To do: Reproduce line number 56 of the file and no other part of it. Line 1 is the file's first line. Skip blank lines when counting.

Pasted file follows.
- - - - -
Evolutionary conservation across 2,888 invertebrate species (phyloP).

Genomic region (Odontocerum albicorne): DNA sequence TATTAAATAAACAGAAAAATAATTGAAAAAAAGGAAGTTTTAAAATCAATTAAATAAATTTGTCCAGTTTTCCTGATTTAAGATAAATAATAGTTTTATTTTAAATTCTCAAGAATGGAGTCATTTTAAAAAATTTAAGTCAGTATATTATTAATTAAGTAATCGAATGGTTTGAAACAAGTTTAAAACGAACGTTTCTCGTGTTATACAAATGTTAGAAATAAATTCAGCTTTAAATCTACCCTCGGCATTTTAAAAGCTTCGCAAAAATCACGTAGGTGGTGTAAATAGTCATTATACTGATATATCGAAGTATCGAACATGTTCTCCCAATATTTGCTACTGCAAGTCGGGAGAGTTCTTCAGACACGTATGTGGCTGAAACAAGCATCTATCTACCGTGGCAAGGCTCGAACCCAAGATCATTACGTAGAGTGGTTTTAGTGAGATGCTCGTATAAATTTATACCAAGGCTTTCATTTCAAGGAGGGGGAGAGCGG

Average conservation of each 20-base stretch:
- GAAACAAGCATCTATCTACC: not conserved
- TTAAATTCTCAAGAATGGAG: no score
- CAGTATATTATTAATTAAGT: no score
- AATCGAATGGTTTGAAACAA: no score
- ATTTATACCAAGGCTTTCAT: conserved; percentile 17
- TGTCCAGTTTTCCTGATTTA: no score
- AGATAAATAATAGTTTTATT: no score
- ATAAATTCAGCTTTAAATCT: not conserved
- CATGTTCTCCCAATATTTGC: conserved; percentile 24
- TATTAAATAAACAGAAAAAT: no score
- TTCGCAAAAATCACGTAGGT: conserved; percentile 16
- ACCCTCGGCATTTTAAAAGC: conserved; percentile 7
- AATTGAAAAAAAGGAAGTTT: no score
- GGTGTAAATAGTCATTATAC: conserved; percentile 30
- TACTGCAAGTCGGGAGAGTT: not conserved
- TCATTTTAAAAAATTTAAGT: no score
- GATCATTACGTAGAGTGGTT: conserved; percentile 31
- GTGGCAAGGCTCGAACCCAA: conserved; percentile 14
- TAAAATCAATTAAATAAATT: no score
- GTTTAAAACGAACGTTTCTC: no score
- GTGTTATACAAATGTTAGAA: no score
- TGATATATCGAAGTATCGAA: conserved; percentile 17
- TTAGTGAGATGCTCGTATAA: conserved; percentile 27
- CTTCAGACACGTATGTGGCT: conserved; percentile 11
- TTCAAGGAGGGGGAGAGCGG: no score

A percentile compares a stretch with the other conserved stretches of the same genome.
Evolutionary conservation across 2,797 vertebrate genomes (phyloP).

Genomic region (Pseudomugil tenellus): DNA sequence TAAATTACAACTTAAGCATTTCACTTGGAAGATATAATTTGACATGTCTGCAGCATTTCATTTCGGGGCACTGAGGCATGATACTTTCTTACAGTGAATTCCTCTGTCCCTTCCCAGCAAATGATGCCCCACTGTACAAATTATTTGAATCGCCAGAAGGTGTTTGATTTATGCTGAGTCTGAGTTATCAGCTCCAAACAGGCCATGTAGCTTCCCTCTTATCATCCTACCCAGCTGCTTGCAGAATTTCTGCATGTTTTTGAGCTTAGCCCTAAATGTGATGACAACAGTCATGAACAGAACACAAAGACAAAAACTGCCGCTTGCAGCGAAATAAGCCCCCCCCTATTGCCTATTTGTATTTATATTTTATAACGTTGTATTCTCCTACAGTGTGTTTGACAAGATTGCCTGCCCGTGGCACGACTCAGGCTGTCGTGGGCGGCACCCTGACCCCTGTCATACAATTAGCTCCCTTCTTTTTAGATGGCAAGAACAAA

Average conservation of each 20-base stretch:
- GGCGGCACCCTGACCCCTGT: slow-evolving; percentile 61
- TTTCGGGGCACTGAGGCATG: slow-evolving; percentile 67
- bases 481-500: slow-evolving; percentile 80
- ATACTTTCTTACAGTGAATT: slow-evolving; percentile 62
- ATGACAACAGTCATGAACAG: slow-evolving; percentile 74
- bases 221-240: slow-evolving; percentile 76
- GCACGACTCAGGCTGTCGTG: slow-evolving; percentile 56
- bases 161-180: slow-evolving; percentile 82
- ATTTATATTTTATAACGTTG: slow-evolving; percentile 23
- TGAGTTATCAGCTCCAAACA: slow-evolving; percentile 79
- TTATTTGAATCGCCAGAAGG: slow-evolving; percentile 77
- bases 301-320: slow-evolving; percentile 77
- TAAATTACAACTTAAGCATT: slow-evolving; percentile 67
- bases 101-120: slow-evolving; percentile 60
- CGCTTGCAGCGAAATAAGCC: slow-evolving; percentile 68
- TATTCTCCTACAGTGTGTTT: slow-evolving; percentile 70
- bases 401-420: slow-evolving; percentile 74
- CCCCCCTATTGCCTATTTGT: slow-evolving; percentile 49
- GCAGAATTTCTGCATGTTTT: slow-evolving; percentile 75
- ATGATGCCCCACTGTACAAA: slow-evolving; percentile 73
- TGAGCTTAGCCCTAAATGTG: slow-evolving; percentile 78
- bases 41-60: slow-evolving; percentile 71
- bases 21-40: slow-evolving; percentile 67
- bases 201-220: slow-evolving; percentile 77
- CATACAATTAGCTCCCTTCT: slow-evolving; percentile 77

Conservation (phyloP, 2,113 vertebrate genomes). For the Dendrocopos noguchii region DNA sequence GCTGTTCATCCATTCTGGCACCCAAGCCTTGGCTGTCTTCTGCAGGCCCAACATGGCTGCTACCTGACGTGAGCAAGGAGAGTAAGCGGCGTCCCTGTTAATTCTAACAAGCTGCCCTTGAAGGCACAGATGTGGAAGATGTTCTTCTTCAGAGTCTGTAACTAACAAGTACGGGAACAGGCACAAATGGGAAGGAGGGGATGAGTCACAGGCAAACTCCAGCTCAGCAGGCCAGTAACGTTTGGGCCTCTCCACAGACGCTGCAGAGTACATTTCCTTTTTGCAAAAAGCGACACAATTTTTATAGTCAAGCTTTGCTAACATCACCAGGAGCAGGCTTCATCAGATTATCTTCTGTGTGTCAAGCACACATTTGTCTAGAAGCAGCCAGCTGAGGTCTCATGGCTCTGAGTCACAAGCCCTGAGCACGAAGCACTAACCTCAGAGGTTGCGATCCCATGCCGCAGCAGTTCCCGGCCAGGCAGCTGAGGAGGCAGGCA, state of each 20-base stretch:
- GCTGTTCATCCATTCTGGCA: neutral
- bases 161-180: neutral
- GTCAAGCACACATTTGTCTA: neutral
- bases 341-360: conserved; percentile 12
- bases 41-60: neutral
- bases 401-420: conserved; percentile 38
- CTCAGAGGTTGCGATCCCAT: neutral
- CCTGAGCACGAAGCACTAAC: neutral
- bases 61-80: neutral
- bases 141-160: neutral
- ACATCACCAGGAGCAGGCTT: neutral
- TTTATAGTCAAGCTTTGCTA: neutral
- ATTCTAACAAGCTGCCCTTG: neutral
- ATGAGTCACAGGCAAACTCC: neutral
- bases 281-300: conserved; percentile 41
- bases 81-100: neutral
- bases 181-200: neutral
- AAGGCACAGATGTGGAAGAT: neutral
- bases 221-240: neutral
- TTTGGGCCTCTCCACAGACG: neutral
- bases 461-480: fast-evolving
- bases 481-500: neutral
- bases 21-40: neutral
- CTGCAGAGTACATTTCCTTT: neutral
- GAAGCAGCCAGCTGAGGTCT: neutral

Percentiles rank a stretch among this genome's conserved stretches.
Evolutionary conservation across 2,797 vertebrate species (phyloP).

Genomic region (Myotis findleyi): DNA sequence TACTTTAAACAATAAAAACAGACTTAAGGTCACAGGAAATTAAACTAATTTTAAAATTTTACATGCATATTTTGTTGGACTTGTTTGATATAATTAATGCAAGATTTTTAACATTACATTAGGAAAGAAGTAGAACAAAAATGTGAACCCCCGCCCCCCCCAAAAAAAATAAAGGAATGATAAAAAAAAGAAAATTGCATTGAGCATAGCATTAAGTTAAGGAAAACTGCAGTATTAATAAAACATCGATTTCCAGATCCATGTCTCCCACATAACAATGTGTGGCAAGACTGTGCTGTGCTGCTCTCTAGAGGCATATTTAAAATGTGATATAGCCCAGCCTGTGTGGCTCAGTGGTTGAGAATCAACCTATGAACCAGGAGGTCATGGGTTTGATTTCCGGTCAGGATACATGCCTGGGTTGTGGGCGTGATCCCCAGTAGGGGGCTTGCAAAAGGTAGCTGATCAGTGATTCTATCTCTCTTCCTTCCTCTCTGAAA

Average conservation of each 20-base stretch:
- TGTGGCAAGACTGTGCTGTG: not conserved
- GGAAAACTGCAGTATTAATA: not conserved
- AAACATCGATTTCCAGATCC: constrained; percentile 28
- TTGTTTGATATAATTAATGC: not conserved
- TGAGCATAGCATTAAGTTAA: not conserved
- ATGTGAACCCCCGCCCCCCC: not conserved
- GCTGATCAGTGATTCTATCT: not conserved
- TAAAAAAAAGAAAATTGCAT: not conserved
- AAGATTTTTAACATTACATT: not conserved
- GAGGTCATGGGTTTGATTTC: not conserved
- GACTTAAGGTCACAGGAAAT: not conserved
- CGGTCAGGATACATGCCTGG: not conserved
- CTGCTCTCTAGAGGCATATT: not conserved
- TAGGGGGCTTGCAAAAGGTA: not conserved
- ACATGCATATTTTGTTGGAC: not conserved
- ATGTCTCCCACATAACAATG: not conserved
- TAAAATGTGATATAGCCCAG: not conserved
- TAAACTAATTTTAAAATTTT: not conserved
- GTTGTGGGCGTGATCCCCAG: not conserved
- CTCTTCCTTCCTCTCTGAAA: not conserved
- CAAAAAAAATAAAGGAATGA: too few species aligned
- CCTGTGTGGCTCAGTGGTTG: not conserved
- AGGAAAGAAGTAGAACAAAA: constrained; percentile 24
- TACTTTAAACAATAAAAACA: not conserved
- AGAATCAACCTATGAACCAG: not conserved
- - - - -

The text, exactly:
- bases 201-220: slow-evolving; percentile 77